19 May 2012

Delhi, Old and New

8-9 April

This morning Sean and I flew into Delhi from KL, where we had been visiting my long-lost best buddy Natalia. We are pretty excited but somewhat nervous of what India will inflict on us. We're taking part in photography tour with Paul Parin from http://studioreddust.com.au/ , a photographer I have admired for a long time. Although it's an expensive way to travel, being part of a tour is the only way I was prepared to go to India. I think it's the only country I'd say that for! The tour includes regional guides at each location, accommodation each night and a cool little 8 seater bus with an experienced Indian driver between places that greets us at the airport. Sean and I happen to be on the same flight as Paul and his friend Mike, so we all share some surprise to see heavily armed guards hanging out at the airport, firearms casually slung over their shoulders.

The scooby bus takes us to our first hotel, past an alarming number of army personnel manning the streets. Not knowing what to expect from the tour accommodation, I am pleasantly surprised when it is a flashy 4 star place close to the centre of the city. We drop our stuff and wander out onto the streets to Connaught Place park, just nearby. We have been preparing ourselves for plenty of beggars and faeces but it's not bad at all in this part of the city. April is within the dry season heats up over a period of months until the monsoons break. So it's hot and sunny - much like the long summer we left behind in Perth. Like many busy Asian cities you have to be trusting when crossing the road - just step out into the constant stream of traffic and walk at a constant speed so that everyone weaves around you. I am not good at this - I remember being stranded on the side of the road for ages in Phnom Penh trying to look like I wanted to be casually strolling along the gutter!! At the park we get put through a metal detector (first time for everything) and check out the hideous display of painted bear statues, one for each country of the world. The Australian one was done by Ken Done. Gross.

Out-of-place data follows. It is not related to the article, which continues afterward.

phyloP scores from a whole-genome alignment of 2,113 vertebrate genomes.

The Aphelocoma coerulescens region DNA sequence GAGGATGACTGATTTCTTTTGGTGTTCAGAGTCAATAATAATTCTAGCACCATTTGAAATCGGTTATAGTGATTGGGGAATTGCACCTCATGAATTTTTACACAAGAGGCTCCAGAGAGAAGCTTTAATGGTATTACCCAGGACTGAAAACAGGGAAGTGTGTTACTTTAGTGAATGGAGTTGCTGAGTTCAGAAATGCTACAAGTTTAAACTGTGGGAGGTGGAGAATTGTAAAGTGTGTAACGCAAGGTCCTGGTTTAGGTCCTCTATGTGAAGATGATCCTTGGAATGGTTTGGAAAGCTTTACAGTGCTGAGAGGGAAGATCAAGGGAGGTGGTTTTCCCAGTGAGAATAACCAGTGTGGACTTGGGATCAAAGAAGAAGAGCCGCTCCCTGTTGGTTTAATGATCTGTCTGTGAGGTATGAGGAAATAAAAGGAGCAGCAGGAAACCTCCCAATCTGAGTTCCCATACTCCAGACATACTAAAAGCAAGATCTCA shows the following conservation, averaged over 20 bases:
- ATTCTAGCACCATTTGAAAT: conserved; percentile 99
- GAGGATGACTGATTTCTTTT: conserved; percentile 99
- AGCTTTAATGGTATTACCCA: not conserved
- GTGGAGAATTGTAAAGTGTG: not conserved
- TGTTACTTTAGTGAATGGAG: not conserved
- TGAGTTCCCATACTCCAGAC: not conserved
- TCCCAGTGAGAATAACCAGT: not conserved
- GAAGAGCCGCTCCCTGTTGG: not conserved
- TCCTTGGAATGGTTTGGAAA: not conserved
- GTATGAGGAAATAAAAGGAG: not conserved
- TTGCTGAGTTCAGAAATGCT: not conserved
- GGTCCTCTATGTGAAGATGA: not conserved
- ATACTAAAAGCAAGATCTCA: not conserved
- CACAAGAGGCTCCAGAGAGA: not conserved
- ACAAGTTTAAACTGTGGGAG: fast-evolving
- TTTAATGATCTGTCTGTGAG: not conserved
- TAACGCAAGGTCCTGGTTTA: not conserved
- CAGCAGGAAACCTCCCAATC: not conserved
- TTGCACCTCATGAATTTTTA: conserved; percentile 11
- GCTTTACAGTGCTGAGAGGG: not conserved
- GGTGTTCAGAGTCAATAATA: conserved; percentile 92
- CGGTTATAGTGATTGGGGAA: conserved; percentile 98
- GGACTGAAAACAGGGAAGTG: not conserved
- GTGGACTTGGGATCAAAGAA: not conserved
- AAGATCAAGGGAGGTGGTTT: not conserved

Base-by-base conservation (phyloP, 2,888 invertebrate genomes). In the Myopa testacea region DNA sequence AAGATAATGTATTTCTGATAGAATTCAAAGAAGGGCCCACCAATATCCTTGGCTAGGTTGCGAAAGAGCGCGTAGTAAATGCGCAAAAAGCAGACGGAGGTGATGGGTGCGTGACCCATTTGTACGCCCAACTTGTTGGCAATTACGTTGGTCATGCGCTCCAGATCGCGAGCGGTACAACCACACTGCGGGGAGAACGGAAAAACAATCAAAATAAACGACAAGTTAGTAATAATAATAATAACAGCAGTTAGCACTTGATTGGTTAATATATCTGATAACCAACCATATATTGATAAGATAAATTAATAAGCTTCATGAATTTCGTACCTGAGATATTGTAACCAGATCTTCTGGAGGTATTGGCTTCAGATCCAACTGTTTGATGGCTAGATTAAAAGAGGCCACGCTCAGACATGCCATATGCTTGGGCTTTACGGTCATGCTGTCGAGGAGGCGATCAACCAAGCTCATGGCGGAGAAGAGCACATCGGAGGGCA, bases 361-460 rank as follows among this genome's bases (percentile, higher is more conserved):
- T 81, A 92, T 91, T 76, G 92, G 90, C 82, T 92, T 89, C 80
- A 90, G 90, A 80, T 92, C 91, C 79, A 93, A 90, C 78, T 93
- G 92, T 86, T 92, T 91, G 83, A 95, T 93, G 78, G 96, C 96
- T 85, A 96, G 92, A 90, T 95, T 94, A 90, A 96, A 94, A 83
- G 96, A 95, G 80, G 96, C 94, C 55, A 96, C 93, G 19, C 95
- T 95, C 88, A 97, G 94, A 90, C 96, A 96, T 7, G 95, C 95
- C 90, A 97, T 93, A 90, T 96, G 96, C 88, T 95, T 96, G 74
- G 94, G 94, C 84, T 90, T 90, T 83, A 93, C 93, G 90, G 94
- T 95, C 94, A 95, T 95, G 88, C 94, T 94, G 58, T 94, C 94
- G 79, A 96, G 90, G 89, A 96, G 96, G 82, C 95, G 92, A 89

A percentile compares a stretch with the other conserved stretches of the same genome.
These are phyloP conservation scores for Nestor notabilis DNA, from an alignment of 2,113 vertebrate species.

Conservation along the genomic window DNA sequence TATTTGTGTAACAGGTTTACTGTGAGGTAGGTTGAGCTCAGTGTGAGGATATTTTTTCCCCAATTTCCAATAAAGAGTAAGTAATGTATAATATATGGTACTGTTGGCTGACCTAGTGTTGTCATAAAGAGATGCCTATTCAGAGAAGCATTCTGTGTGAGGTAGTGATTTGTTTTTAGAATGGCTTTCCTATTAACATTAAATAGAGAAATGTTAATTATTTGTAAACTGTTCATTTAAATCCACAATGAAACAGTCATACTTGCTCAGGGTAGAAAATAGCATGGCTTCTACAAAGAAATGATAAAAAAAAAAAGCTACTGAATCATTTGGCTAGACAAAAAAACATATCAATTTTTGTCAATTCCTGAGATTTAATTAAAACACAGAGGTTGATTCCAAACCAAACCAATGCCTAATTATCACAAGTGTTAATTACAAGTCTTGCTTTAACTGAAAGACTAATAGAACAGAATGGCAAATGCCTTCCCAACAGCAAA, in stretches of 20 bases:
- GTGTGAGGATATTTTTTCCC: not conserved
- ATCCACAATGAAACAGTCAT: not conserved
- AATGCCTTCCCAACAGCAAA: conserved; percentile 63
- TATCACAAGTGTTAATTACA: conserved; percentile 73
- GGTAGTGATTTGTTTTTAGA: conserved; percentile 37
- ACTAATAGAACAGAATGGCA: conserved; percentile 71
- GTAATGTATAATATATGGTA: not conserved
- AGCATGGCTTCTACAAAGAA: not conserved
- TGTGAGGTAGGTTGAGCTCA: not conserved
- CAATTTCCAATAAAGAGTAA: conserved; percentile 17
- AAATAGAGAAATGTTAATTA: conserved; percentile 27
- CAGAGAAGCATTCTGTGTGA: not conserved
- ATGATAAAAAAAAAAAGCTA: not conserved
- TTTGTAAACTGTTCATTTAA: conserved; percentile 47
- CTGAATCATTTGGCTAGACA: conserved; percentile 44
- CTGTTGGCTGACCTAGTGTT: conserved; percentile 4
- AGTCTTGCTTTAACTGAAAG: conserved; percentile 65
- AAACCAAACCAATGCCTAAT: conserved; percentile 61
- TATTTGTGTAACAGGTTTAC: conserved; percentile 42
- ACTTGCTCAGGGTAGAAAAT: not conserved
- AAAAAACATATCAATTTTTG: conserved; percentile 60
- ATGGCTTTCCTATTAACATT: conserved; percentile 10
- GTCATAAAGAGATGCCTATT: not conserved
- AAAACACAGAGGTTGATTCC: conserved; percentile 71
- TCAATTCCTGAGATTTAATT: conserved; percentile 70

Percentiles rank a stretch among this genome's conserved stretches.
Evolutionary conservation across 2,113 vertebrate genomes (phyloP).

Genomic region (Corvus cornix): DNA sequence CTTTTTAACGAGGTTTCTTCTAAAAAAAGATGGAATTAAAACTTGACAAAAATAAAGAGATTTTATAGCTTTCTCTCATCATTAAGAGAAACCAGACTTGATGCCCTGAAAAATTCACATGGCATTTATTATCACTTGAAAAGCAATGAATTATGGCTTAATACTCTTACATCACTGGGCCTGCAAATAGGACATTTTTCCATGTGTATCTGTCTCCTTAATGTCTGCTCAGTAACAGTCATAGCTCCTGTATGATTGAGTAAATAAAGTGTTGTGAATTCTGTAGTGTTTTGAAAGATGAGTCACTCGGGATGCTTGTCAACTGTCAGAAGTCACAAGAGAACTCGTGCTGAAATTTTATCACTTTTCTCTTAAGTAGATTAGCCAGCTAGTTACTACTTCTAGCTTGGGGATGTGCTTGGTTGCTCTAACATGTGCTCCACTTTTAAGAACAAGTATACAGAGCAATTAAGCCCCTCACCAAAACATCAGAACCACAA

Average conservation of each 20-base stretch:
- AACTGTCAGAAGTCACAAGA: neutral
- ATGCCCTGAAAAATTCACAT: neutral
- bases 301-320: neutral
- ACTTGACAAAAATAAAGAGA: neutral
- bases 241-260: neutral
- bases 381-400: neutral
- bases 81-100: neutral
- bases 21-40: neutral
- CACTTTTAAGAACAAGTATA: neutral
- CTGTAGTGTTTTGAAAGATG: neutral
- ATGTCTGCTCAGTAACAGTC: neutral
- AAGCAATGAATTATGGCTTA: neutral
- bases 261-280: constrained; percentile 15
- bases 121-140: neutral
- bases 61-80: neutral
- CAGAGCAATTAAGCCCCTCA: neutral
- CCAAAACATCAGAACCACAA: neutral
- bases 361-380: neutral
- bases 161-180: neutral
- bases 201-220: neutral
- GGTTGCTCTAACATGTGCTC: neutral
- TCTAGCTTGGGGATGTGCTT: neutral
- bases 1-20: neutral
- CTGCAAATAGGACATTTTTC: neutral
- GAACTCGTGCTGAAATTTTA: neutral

This is the point where I realise in hindsight that I was not suitably aware of my surroundings and guarding myself as a naieve white tourist. Sean and I are set upon by some "ear cleaners" in the park, one of whom manages to distract me long enough to put some kind of gunk in my ear. The other is attempting to climb up Sean's shoulders to do the same to him, so I swear and say Let's Go! I am not completely sure why they felt it was a good idea to do this to another person, but I assume it's similar to the "throw shit on a tourist's shoes and get them to pay to have it cleaned off" scam. After a day of discomfort and finally losing my hearing in that ear, I call the hotel doctor who refers me to an ENT doctor and he vacuums the gooey substance out. Both of them tell me "you shouldn't let people put things in your ears"... thanks, I know!